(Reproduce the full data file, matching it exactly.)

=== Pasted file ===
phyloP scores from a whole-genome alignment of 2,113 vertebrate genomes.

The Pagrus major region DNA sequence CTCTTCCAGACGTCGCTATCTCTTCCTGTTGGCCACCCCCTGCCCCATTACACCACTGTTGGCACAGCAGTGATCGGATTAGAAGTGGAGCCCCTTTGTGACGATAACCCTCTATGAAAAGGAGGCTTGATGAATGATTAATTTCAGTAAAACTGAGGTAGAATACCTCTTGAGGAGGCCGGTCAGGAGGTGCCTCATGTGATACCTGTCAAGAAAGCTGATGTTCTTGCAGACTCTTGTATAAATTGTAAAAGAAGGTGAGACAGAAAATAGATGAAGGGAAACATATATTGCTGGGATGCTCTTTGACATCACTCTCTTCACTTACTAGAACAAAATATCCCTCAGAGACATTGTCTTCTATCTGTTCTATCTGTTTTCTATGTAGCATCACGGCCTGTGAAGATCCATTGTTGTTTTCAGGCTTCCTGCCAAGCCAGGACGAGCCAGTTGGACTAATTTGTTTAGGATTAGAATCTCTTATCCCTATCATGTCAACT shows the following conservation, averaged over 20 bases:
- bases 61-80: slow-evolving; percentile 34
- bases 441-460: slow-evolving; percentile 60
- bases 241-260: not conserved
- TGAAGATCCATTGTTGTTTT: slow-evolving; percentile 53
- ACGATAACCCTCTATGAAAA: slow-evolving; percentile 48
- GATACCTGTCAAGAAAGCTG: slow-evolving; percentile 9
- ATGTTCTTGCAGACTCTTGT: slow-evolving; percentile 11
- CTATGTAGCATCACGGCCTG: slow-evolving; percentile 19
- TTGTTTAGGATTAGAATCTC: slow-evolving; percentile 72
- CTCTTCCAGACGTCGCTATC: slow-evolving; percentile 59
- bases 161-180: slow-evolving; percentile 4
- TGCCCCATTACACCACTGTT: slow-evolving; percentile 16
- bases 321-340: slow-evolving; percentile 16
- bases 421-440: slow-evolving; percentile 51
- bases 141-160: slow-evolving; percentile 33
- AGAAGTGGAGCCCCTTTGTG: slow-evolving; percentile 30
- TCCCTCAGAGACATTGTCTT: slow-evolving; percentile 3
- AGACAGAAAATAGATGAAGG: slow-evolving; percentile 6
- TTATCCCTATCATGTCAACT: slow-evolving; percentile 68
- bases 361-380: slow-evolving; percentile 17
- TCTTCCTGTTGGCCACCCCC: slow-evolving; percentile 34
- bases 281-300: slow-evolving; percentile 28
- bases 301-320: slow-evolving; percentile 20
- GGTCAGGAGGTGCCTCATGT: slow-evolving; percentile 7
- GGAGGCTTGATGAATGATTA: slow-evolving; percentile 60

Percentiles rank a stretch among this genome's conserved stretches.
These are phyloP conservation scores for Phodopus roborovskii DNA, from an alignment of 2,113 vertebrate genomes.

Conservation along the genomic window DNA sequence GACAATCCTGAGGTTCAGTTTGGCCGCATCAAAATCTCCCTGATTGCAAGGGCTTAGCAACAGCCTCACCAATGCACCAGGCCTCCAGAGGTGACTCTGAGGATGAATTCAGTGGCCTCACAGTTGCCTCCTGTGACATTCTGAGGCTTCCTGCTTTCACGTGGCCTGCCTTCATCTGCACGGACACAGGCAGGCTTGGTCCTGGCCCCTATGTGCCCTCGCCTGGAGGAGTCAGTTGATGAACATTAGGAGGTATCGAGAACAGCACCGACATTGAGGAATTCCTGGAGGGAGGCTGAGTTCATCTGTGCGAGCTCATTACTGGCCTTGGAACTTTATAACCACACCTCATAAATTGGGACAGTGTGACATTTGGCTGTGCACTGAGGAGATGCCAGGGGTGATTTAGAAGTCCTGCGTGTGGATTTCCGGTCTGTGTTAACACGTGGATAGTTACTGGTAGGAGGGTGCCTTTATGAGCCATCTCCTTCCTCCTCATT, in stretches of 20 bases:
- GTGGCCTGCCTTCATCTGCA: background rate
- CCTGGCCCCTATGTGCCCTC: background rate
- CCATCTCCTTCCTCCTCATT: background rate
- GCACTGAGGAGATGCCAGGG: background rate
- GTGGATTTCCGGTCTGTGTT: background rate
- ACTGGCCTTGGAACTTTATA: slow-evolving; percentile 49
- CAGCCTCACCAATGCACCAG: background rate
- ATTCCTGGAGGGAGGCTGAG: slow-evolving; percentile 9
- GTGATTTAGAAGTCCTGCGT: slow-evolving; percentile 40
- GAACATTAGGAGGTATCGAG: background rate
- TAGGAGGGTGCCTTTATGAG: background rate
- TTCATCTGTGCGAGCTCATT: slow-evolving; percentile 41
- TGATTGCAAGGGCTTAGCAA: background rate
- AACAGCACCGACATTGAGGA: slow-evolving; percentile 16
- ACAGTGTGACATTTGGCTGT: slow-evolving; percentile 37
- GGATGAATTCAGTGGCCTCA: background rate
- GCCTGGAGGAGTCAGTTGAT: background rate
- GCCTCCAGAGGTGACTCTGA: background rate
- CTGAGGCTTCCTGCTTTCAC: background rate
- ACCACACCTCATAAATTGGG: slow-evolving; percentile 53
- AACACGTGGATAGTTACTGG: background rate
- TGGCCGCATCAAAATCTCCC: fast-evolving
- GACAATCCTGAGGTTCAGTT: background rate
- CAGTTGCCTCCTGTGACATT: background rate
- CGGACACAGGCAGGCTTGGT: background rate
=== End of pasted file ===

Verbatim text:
phyloP scores from a whole-genome alignment of 2,113 vertebrate genomes.

The Pagrus major region DNA sequence CTCTTCCAGACGTCGCTATCTCTTCCTGTTGGCCACCCCCTGCCCCATTACACCACTGTTGGCACAGCAGTGATCGGATTAGAAGTGGAGCCCCTTTGTGACGATAACCCTCTATGAAAAGGAGGCTTGATGAATGATTAATTTCAGTAAAACTGAGGTAGAATACCTCTTGAGGAGGCCGGTCAGGAGGTGCCTCATGTGATACCTGTCAAGAAAGCTGATGTTCTTGCAGACTCTTGTATAAATTGTAAAAGAAGGTGAGACAGAAAATAGATGAAGGGAAACATATATTGCTGGGATGCTCTTTGACATCACTCTCTTCACTTACTAGAACAAAATATCCCTCAGAGACATTGTCTTCTATCTGTTCTATCTGTTTTCTATGTAGCATCACGGCCTGTGAAGATCCATTGTTGTTTTCAGGCTTCCTGCCAAGCCAGGACGAGCCAGTTGGACTAATTTGTTTAGGATTAGAATCTCTTATCCCTATCATGTCAACT shows the following conservation, averaged over 20 bases:
- bases 61-80: slow-evolving; percentile 34
- bases 441-460: slow-evolving; percentile 60
- bases 241-260: not conserved
- TGAAGATCCATTGTTGTTTT: slow-evolving; percentile 53
- ACGATAACCCTCTATGAAAA: slow-evolving; percentile 48
- GATACCTGTCAAGAAAGCTG: slow-evolving; percentile 9
- ATGTTCTTGCAGACTCTTGT: slow-evolving; percentile 11
- CTATGTAGCATCACGGCCTG: slow-evolving; percentile 19
- TTGTTTAGGATTAGAATCTC: slow-evolving; percentile 72
- CTCTTCCAGACGTCGCTATC: slow-evolving; percentile 59
- bases 161-180: slow-evolving; percentile 4
- TGCCCCATTACACCACTGTT: slow-evolving; percentile 16
- bases 321-340: slow-evolving; percentile 16
- bases 421-440: slow-evolving; percentile 51
- bases 141-160: slow-evolving; percentile 33
- AGAAGTGGAGCCCCTTTGTG: slow-evolving; percentile 30
- TCCCTCAGAGACATTGTCTT: slow-evolving; percentile 3
- AGACAGAAAATAGATGAAGG: slow-evolving; percentile 6
- TTATCCCTATCATGTCAACT: slow-evolving; percentile 68
- bases 361-380: slow-evolving; percentile 17
- TCTTCCTGTTGGCCACCCCC: slow-evolving; percentile 34
- bases 281-300: slow-evolving; percentile 28
- bases 301-320: slow-evolving; percentile 20
- GGTCAGGAGGTGCCTCATGT: slow-evolving; percentile 7
- GGAGGCTTGATGAATGATTA: slow-evolving; percentile 60

Percentiles rank a stretch among this genome's conserved stretches.
These are phyloP conservation scores for Phodopus roborovskii DNA, from an alignment of 2,113 vertebrate genomes.

Conservation along the genomic window DNA sequence GACAATCCTGAGGTTCAGTTTGGCCGCATCAAAATCTCCCTGATTGCAAGGGCTTAGCAACAGCCTCACCAATGCACCAGGCCTCCAGAGGTGACTCTGAGGATGAATTCAGTGGCCTCACAGTTGCCTCCTGTGACATTCTGAGGCTTCCTGCTTTCACGTGGCCTGCCTTCATCTGCACGGACACAGGCAGGCTTGGTCCTGGCCCCTATGTGCCCTCGCCTGGAGGAGTCAGTTGATGAACATTAGGAGGTATCGAGAACAGCACCGACATTGAGGAATTCCTGGAGGGAGGCTGAGTTCATCTGTGCGAGCTCATTACTGGCCTTGGAACTTTATAACCACACCTCATAAATTGGGACAGTGTGACATTTGGCTGTGCACTGAGGAGATGCCAGGGGTGATTTAGAAGTCCTGCGTGTGGATTTCCGGTCTGTGTTAACACGTGGATAGTTACTGGTAGGAGGGTGCCTTTATGAGCCATCTCCTTCCTCCTCATT, in stretches of 20 bases:
- GTGGCCTGCCTTCATCTGCA: background rate
- CCTGGCCCCTATGTGCCCTC: background rate
- CCATCTCCTTCCTCCTCATT: background rate
- GCACTGAGGAGATGCCAGGG: background rate
- GTGGATTTCCGGTCTGTGTT: background rate
- ACTGGCCTTGGAACTTTATA: slow-evolving; percentile 49
- CAGCCTCACCAATGCACCAG: background rate
- ATTCCTGGAGGGAGGCTGAG: slow-evolving; percentile 9
- GTGATTTAGAAGTCCTGCGT: slow-evolving; percentile 40
- GAACATTAGGAGGTATCGAG: background rate
- TAGGAGGGTGCCTTTATGAG: background rate
- TTCATCTGTGCGAGCTCATT: slow-evolving; percentile 41
- TGATTGCAAGGGCTTAGCAA: background rate
- AACAGCACCGACATTGAGGA: slow-evolving; percentile 16
- ACAGTGTGACATTTGGCTGT: slow-evolving; percentile 37
- GGATGAATTCAGTGGCCTCA: background rate
- GCCTGGAGGAGTCAGTTGAT: background rate
- GCCTCCAGAGGTGACTCTGA: background rate
- CTGAGGCTTCCTGCTTTCAC: background rate
- ACCACACCTCATAAATTGGG: slow-evolving; percentile 53
- AACACGTGGATAGTTACTGG: background rate
- TGGCCGCATCAAAATCTCCC: fast-evolving
- GACAATCCTGAGGTTCAGTT: background rate
- CAGTTGCCTCCTGTGACATT: background rate
- CGGACACAGGCAGGCTTGGT: background rate